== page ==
All You Need to Know About Limited Company Shares
In a Limited Company, ownership is organised through Shares which determine each shareholder’s say in company decisions, the dividends they can take, and their rights and responsibilities in regards to the running of the business. Here’s everything you need to know about Limited Company shares.
What are Limited Company Shares?
Each piece, or share, of a company represents a certain percentage. Anyone who owns shares in a limited company is called a ‘shareholder’ or ‘member’. Every shareholder holds a certain number of shares, which represents how much of the company they own and control. Shareholders typically receive a percentage of profits in connection with their ownership percentage.
Essentially, a share is a symbol of ownership in a company, with each share representing a vote in the company. Shareholders can hold from just one share to many shares. The shares that each person holds determine how much of the company they own and how much of a say they have in the organisation.
Shares can be bought, sold, or transferred, making ownership transfer of a company easy.
How many shares can a company issue?
In a Limited Company, the minimum number of shares that can be issued by the company is one. When a business is just getting started and someone is setting it up as a Limited Company with a sole owner, they will typically issue just one share.
There is no maximum limit when it comes to the number of shares that can be issued by a company. Thus, the company can start out with one share issued and increase the number of shares during or after the incorporation process.
Can different types of shares be issued?
A company can create and issue any type of shares. This can happen at any time in the life of the organisation.
The most common type of share to issue is an ordinary share. These are shares of equal value that give shareholders equal profit rights and voting rights for each share. Still, those with more of these shares have more rights, as each share is equal.
A company can also issue a variety of share classes or types. These have certain values that give shareholders different voting and profit rights, depending on the class of share that they own.
How much is an ordinary share worth?
Ordinary shares have a nominal value and a market value:
Nominal values are usually £1, although the company can set it at any value they choose. This is the minimum amount that a shareholder can pay in order to own a single share. The total nominal value of a shareholder’s shares is the amount they are required to pay towards the company’s debts. Therefore, the nominal values of each share represent the limit of each shareholder’s liability.
If the share is sold, it will be sold at market value. A share’s market value is simply its value in the market, or the amount that it will be sold for. Market values are typically different from nominal values, and this difference is known as the share premium.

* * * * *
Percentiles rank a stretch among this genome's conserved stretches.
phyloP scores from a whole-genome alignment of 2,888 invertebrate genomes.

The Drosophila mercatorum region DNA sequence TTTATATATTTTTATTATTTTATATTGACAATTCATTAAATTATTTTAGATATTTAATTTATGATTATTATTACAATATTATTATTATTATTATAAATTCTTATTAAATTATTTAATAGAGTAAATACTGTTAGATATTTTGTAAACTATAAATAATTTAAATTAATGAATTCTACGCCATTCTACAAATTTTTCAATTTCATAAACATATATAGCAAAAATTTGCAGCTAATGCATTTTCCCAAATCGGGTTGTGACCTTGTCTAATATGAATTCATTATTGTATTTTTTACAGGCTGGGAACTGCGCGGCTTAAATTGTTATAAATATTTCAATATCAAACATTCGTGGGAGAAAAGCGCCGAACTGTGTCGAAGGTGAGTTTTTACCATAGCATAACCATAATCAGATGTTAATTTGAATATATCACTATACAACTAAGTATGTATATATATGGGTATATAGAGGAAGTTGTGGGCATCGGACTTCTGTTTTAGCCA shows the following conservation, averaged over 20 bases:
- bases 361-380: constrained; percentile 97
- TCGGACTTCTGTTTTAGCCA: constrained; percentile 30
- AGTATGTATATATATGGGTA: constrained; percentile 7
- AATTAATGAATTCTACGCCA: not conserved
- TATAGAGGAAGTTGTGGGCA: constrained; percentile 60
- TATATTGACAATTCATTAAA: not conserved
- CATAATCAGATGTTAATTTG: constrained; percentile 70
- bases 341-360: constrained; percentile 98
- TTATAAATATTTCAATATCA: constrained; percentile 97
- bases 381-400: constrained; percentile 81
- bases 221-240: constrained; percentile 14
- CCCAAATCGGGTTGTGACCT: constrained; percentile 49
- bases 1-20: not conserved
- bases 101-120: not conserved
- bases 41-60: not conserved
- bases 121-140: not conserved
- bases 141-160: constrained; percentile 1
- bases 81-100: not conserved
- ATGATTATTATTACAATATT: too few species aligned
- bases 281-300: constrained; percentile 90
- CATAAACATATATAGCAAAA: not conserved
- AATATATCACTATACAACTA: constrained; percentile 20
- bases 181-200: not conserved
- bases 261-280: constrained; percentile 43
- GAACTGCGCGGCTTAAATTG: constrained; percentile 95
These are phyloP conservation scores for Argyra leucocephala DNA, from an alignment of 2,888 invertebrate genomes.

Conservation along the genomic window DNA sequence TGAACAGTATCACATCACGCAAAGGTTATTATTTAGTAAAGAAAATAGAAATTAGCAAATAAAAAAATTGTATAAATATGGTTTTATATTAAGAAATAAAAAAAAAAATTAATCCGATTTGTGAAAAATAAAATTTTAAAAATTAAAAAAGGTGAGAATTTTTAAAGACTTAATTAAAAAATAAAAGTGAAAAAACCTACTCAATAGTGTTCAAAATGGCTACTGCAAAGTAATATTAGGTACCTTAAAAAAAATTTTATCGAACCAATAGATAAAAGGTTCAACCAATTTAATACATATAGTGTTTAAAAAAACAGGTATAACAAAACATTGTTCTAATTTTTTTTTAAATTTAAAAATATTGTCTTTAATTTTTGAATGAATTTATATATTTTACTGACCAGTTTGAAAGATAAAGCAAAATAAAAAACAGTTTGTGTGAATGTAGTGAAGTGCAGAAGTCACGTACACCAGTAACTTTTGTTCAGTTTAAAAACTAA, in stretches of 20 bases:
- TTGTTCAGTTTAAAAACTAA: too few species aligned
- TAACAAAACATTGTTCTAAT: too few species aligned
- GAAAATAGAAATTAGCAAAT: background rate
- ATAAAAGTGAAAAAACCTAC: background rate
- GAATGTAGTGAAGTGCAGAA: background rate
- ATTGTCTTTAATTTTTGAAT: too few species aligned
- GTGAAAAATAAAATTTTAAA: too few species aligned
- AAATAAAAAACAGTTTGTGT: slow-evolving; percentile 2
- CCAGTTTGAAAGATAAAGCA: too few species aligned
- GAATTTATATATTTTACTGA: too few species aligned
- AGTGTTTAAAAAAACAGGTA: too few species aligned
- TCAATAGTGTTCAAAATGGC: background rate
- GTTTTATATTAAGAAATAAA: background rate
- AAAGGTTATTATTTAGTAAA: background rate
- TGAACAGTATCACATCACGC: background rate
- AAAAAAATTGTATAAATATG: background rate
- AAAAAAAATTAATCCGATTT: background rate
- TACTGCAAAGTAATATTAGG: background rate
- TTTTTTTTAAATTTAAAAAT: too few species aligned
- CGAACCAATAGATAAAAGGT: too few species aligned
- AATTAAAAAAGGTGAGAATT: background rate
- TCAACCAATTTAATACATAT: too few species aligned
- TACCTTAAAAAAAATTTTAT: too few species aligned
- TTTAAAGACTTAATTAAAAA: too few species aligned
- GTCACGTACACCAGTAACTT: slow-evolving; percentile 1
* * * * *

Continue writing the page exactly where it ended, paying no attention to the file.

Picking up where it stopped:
A company that has a nominal value of £1,000 represented by 1,000 shares may be sold for £200,000. The nominal shares that are worth £1 then have a market value of £200 each, and the difference between the two is the premium.
What is a dividend?
Dividends are the payments made to a company’s shareholders. The dividends are equal to the number of shares, and their value, that a shareholder holds.
If a shareholder owns 25% of the shares of a company, they are entitled to 25% of the dividend payout. These are not automatic payments. The board of directors of the company will determine if dividends will be paid during a year and how much of the share will be paid. This decision is typically based on the company’s profits in that year.
How do shares impact voting rights?
The shares that a member owns give them voting rights within the company. The weight of the vote depends on the number and type of shares that each person holds. The more shares that a shareholder owns, the more their vote counts.
A company that is represented by 100 shares with 3 shareholders might look something like this: 40 shares to shareholder 1, 30 shares to shareholder 2, and 30 shares to shareholder 3. Shareholder 1 has the most voting rights, therefore their vote will have the most power. However, combined, shareholders 2 and 3 have more voting power than shareholder 1. Thus, if the two of them vote against shareholder 1, the first shareholder’s power vote will be overruled.
The type, or class, of shares will also impact voting rights. Some classes of shares include shares that are not equal, which can give certain classes additional, or more powerful, votes.
Who can own shares in a Limited Company?
In a Limited Company, anyone who can purchase the shares can own them. This includes regular citizens, as well as company employees who receive a salary from the business.
How are shareholders kept track of?
Companies must keep a register of shareholders and shareholdings. This register needs to be up to date and needs to be added to their annual statement. It must include details about any new shares that were created that year, any share transfers, and needs to have all of the information about every shareholder.
When new shares are created, the organisation must fill out a SH01 Allotment of Shares form. This form needs to be sent to Companies House after the allocation of new shares. The organisation has up to a month to send the form.
If you need help understanding Limited Company shares, Clyde Offices can help.